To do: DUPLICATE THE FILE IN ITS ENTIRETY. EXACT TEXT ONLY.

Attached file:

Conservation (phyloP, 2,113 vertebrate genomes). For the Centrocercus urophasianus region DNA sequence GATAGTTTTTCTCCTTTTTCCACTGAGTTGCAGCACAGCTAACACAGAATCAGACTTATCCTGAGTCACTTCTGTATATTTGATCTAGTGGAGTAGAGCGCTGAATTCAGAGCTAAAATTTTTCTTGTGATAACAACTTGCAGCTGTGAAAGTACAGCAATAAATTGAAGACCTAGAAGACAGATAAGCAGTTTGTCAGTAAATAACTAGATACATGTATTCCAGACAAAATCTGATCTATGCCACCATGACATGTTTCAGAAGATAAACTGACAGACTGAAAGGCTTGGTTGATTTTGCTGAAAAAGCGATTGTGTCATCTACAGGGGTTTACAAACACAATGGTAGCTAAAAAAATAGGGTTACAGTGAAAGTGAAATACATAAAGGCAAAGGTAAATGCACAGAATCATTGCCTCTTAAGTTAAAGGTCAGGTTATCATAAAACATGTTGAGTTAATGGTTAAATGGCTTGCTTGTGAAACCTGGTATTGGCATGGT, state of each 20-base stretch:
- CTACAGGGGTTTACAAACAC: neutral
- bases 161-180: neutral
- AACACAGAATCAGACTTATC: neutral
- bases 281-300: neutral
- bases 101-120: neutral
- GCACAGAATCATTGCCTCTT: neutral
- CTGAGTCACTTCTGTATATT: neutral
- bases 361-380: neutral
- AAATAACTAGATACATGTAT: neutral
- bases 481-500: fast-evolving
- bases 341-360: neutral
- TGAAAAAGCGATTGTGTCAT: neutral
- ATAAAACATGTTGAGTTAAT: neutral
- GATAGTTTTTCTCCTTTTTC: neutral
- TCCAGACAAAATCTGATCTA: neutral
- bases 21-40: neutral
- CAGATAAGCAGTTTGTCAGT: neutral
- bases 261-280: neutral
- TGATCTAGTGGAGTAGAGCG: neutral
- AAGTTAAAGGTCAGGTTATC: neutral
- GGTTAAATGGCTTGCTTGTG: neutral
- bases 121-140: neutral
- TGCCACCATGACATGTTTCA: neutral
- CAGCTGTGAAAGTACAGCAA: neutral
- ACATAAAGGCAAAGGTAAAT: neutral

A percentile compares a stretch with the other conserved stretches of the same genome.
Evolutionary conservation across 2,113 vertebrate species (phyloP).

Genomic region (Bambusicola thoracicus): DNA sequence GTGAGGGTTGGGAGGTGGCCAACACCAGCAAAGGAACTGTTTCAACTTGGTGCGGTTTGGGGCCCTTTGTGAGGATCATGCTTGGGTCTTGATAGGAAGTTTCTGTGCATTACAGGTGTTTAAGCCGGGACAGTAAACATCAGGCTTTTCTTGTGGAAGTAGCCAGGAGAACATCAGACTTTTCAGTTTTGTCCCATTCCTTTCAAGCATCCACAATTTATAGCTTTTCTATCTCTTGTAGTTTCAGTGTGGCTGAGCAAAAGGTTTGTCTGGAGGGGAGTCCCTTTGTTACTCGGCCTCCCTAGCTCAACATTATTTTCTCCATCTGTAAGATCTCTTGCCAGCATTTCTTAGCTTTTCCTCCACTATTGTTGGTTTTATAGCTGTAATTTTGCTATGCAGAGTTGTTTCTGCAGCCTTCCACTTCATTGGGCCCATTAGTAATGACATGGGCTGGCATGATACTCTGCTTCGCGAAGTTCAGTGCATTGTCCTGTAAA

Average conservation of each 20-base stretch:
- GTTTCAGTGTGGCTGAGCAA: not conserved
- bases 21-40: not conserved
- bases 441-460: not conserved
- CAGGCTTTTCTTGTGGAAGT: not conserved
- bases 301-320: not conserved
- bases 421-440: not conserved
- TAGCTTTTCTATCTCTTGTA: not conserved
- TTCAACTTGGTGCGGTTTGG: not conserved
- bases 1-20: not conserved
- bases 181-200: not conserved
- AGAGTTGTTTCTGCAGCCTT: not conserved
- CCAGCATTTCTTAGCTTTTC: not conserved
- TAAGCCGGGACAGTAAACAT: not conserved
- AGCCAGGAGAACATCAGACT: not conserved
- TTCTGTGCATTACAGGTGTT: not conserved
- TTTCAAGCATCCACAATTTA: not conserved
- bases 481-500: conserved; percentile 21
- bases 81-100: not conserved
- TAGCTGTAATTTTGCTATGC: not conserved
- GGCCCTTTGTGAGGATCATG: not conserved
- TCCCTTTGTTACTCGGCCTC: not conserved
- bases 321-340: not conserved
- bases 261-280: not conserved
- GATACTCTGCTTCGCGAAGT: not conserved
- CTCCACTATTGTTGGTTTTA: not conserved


Conservation (phyloP, 2,113 vertebrate genomes). For the Centrocercus urophasianus region DNA sequence GATAGTTTTTCTCCTTTTTCCACTGAGTTGCAGCACAGCTAACACAGAATCAGACTTATCCTGAGTCACTTCTGTATATTTGATCTAGTGGAGTAGAGCGCTGAATTCAGAGCTAAAATTTTTCTTGTGATAACAACTTGCAGCTGTGAAAGTACAGCAATAAATTGAAGACCTAGAAGACAGATAAGCAGTTTGTCAGTAAATAACTAGATACATGTATTCCAGACAAAATCTGATCTATGCCACCATGACATGTTTCAGAAGATAAACTGACAGACTGAAAGGCTTGGTTGATTTTGCTGAAAAAGCGATTGTGTCATCTACAGGGGTTTACAAACACAATGGTAGCTAAAAAAATAGGGTTACAGTGAAAGTGAAATACATAAAGGCAAAGGTAAATGCACAGAATCATTGCCTCTTAAGTTAAAGGTCAGGTTATCATAAAACATGTTGAGTTAATGGTTAAATGGCTTGCTTGTGAAACCTGGTATTGGCATGGT, state of each 20-base stretch:
- CTACAGGGGTTTACAAACAC: neutral
- bases 161-180: neutral
- AACACAGAATCAGACTTATC: neutral
- bases 281-300: neutral
- bases 101-120: neutral
- GCACAGAATCATTGCCTCTT: neutral
- CTGAGTCACTTCTGTATATT: neutral
- bases 361-380: neutral
- AAATAACTAGATACATGTAT: neutral
- bases 481-500: fast-evolving
- bases 341-360: neutral
- TGAAAAAGCGATTGTGTCAT: neutral
- ATAAAACATGTTGAGTTAAT: neutral
- GATAGTTTTTCTCCTTTTTC: neutral
- TCCAGACAAAATCTGATCTA: neutral
- bases 21-40: neutral
- CAGATAAGCAGTTTGTCAGT: neutral
- bases 261-280: neutral
- TGATCTAGTGGAGTAGAGCG: neutral
- AAGTTAAAGGTCAGGTTATC: neutral
- GGTTAAATGGCTTGCTTGTG: neutral
- bases 121-140: neutral
- TGCCACCATGACATGTTTCA: neutral
- CAGCTGTGAAAGTACAGCAA: neutral
- ACATAAAGGCAAAGGTAAAT: neutral

A percentile compares a stretch with the other conserved stretches of the same genome.
Evolutionary conservation across 2,113 vertebrate species (phyloP).

Genomic region (Bambusicola thoracicus): DNA sequence GTGAGGGTTGGGAGGTGGCCAACACCAGCAAAGGAACTGTTTCAACTTGGTGCGGTTTGGGGCCCTTTGTGAGGATCATGCTTGGGTCTTGATAGGAAGTTTCTGTGCATTACAGGTGTTTAAGCCGGGACAGTAAACATCAGGCTTTTCTTGTGGAAGTAGCCAGGAGAACATCAGACTTTTCAGTTTTGTCCCATTCCTTTCAAGCATCCACAATTTATAGCTTTTCTATCTCTTGTAGTTTCAGTGTGGCTGAGCAAAAGGTTTGTCTGGAGGGGAGTCCCTTTGTTACTCGGCCTCCCTAGCTCAACATTATTTTCTCCATCTGTAAGATCTCTTGCCAGCATTTCTTAGCTTTTCCTCCACTATTGTTGGTTTTATAGCTGTAATTTTGCTATGCAGAGTTGTTTCTGCAGCCTTCCACTTCATTGGGCCCATTAGTAATGACATGGGCTGGCATGATACTCTGCTTCGCGAAGTTCAGTGCATTGTCCTGTAAA

Average conservation of each 20-base stretch:
- GTTTCAGTGTGGCTGAGCAA: not conserved
- bases 21-40: not conserved
- bases 441-460: not conserved
- CAGGCTTTTCTTGTGGAAGT: not conserved
- bases 301-320: not conserved
- bases 421-440: not conserved
- TAGCTTTTCTATCTCTTGTA: not conserved
- TTCAACTTGGTGCGGTTTGG: not conserved
- bases 1-20: not conserved
- bases 181-200: not conserved
- AGAGTTGTTTCTGCAGCCTT: not conserved
- CCAGCATTTCTTAGCTTTTC: not conserved
- TAAGCCGGGACAGTAAACAT: not conserved
- AGCCAGGAGAACATCAGACT: not conserved
- TTCTGTGCATTACAGGTGTT: not conserved
- TTTCAAGCATCCACAATTTA: not conserved
- bases 481-500: conserved; percentile 21
- bases 81-100: not conserved
- TAGCTGTAATTTTGCTATGC: not conserved
- GGCCCTTTGTGAGGATCATG: not conserved
- TCCCTTTGTTACTCGGCCTC: not conserved
- bases 321-340: not conserved
- bases 261-280: not conserved
- GATACTCTGCTTCGCGAAGT: not conserved
- CTCCACTATTGTTGGTTTTA: not conserved